• The European Association of Hospital Pharmacists (EAHP) represents c. 21,000 hospital pharmacists across 35 European countries. More information about its activities in respect to medicines shortages is available at
    • The European Industrial Pharmacists Group (EIPG) is a European association representing the national, professional organizations of pharmacists employed in the pharmaceutical or allied industries of the Member States of the European Union, the European Economic Area, or European countries having a mutual recognition agreement with the European Union on compliance control of regulated medicines.
    • The European Federation of Pharmaceutical Industries and Associations (EFPIA) represents the pharmaceutical industry operating in Europe. EFPIA is the voice on the EU scene of 1,900 companies committed to researching, developing and bringing to patients’ new medicines that will improve health and the quality of life around the world.
    • The European Healthcare Distribution Association (GIRP) is the umbrella organisation for pharmaceutical full-line wholesalers and distributors of healthcare products and services in Europe. It represents the national associations of over 750 pharmaceutical wholesalers serving 32 European countries, as well as major international and pan-European healthcare distribution companies. GIRP members employ over 140,000 people and distribute around 15 billion packs of medicines as well as a wide range of healthcare products per year. As the vital link in healthcare, they are committed to developing and providing innovative and efficient healthcare products and services to improve health and wellbeing of patients across Europe.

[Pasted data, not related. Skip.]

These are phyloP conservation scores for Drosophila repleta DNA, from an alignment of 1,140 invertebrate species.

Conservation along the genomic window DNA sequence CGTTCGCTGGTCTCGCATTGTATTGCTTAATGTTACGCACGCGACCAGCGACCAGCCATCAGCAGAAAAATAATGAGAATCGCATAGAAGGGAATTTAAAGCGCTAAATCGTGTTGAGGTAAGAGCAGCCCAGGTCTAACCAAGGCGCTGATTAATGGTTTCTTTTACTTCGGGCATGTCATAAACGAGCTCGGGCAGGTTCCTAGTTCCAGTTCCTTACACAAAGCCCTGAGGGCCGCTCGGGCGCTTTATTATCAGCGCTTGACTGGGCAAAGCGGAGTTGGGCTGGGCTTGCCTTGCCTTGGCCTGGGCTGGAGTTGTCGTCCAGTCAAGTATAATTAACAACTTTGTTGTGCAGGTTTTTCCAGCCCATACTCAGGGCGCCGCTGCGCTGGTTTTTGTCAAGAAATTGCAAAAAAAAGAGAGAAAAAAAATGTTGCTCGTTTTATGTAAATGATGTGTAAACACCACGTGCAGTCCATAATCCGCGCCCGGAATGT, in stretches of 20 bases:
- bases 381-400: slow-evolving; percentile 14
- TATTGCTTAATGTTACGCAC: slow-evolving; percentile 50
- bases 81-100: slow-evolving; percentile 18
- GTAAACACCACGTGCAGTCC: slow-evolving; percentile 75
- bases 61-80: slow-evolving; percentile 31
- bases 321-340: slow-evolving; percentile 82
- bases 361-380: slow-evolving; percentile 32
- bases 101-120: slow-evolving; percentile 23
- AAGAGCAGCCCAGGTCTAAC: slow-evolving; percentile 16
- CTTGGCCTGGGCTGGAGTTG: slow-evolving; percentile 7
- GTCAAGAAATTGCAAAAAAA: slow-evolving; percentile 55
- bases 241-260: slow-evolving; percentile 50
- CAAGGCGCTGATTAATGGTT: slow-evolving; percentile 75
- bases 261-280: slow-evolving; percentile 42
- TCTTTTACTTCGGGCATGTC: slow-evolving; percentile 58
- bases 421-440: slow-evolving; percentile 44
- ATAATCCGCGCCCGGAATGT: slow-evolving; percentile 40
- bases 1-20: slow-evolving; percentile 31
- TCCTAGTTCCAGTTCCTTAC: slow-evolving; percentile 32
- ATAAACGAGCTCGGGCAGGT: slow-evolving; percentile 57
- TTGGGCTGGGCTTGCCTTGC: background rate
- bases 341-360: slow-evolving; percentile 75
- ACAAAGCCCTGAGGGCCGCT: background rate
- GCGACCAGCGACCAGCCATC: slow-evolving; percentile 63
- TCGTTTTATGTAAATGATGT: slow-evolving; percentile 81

• Medicines for Europe represents the generic, biosimilar and value-added medicines industries across Europe. Its vision is to provide sustainable access to high quality medicines, based on 5 important pillars: patients, quality, value, sustainability and partnership. Its members employ 160,000 people at over 350 manufacturing and R&D sites in Europe and invest up to 17% of their turnover in medical innovation.
      Medicines for Europe member companies across Europe are both increasing access to medicines and driving improved health outcomes. They play a key role in creating sustainable European healthcare systems by continuing to provide high quality, effective generic medicines, whilst also innovating to create new biosimilar medicines and bringing to market value added medicines, which deliver better
      health outcomes, greater efficiency and/or improved safety in the hospital setting for patients. For more information please follow us at and on Twitter @medicinesforEU.
    • The Pharmaceutical Group of the European Union (PGEU) is the association representing community pharmacists in 32 European countries. In Europe over 400.000 community pharmacists provide services through a network of more than 160.000 pharmacies, to an estimated 46 million European citizens daily. PGEU’s objective is to promote the role of pharmacists as key players in healthcare systems throughout Europe and to ensure that the views of the pharmacy profession are taken into account in the EU decision-making process. For more information please visit the PGEU website
  3. For more information please contact: [email protected]

      Supply Chain Commitment to Tackling Problem of Medicine Shortages